Jan. 25, 1906 – The Monroe Journal reported that Braxton Hobdy of Manistee, Ala., “who had the misfortune to lose one of his legs some time ago,” would “soon be circulating among his friends on his wooden horse.”
Jan. 25, 1905 - A.F. Howington of Excel visited The Monroe Journal office on this Thursday. Howington was engaged in the mercantile business at Excel which was “rapidly forging to the front as an important business point,” according to The Journal.
Jan. 25, 1915 – For a short while on this Monday, a “light flurry of snow fell” in Evergreen, Ala.
Jan. 25, 1916 – A special train bearing the “Southeastern Kansas Boosters” stopped in Evergreen, Ala. around 2:32 p.m. and were met by a delegation of businessmen. In the Jan. 27, 1916 edition of The Conecuh Record, it was reported that a “large crowd met the booster train.”
Jan. 25, 1919 - In Paris, delegates to the peace conference formally approved the establishment of a commission on the League of Nations.
Jan. 25, 1920 – Grady Gaston was born in Frisco City, Ala. He would go on to serve in the U.S. Army Air Force during World War II and would become famous for surviving the “Little Eva” crash incident in Australia. Many people would learn of his ordeal because it was featured in “Ripley’s Believe It or Not!”
Jan. 25, 1920 - A movie version of Alabama author Amelie Rives's play “The Fear Market” was released.
Jan. 25, 1940 – The home of the Faulk sisters (and Truman Capote), located next door to Mel’s Dairy Dream in Monroeville, Ala., burned.
Jan. 25, 1944 – Evergreen High School’s boys basketball team, led by head coach E.L. McInnis, improved to 7-0 on the season by beating T.R. Miller, 21-17, in Brewton, Ala. Huey led Evergreen with 12 total points. Miller had won nine straight games prior to the Evergreen game.
Jan. 25, 1945 – Dorothy Forstein, who would mysteriously disappear 5-1/2 years later, was attacked in her Philadelphia home by an unknown attacker. Forstein was seriously injured, but the ensuing police investigation never identified her mysterious attacker.
Jan. 25, 1949 – Evergreen High School’s varsity boys basketball team, led by head coach Wendell Hart, beat Frisco City, 51-35, in Frisco City, Ala. John Greel Ralls led Evergreen with 16 points.
Jan. 25, 1950 – Evergreen High School’s boys basketball team, coached by Wendell Hart, won its third game in a row by beating Robertsdale, 39-32, in Evergreen, Ala. Guerry Moorer led Evergreen with 15 points.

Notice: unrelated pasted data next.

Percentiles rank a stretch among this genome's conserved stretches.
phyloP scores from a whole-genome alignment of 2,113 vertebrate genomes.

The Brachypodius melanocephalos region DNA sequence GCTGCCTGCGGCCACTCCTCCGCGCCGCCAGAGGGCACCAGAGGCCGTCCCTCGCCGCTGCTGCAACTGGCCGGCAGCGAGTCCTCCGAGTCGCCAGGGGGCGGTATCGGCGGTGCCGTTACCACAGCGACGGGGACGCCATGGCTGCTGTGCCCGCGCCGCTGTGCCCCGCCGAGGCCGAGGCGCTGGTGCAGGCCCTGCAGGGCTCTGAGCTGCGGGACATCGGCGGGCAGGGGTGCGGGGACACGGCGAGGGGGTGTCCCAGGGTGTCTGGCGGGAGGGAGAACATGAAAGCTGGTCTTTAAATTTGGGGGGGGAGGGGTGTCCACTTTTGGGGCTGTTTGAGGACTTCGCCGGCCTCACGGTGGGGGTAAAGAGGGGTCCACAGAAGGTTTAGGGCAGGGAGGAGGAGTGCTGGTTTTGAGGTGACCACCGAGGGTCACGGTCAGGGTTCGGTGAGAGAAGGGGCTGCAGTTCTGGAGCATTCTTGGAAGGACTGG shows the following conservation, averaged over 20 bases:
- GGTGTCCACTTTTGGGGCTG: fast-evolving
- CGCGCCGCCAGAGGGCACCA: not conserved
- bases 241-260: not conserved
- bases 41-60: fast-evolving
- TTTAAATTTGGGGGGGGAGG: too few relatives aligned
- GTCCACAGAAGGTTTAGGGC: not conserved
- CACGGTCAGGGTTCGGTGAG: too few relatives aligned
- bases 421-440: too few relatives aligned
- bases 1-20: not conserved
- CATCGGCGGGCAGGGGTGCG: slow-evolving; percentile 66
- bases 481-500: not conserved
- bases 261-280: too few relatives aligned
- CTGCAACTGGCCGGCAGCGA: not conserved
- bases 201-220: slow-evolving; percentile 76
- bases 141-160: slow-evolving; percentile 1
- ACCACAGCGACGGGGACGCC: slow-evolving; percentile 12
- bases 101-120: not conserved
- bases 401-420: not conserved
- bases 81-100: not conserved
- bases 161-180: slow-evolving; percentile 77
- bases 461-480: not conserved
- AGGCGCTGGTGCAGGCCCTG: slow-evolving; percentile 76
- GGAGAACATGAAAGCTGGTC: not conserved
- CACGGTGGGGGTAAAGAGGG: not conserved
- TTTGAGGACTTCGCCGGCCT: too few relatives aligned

Jan. 25, 1951 – The Monroe Journal reported that the Rev. A.C. Lee and Mrs. Lee had as their guests that week, Mrs. Spencer of Greensboro.
Jan. 25, 1959 – Members of the Dyatlov expedition arrived by train at Ivdel, a city at the center of the northern province of Sverdlovsk Oblast. They then took a truck to Vizhai, the last inhabited settlement so far north.
Jan. 25, 1966 - Monroe County voters, by almost a three to one margin, defeated the referendum seeking to legalize the sale of alcoholic beverages in the county during this Tuesday’s election. Unofficial returns showed 3,652 voters sought to keep the county “dry,” or from having the sale of alcoholic beverages legalized, while 1,476 voted to change the law here. The 5,128 persons who voted in this Tuesday’s election were more than voted in the May primaries in 1964 and one of the highest vote counts ever recorded in Monroe County, despite inclement weather which prevailed all day on this Tuesday.
Jan. 25, 1968 – Army Warrant Officer Johnson Marcus Milligan of East Brewton, Ala. was killed in action in Vietnam.
Jan. 25-26, 1968 – The Conecuh County Basketball Tournament was held at Evergreen High School’s gym in Evergreen, Ala. Coach Wayne Pope’s Conecuh County High School Blue Devils entered the tourney as the defending champions. On Thurs., Jan. 25, Lyeffion High School played Conecuh County High School at 6 p.m., and Repton High School played Evergreen High School at 8 p.m. The two winners met in the tournament championship game at 8 p.m. on Fri., Jan. 26.
Jan. 25, 1969 - The first fully attended meeting of the formal Paris peace talks was held, and Ambassador Henry Cabot Lodge, the chief negotiator for the United States, urged an immediate restoration of a genuine DMZ as the first “practical move toward peace.”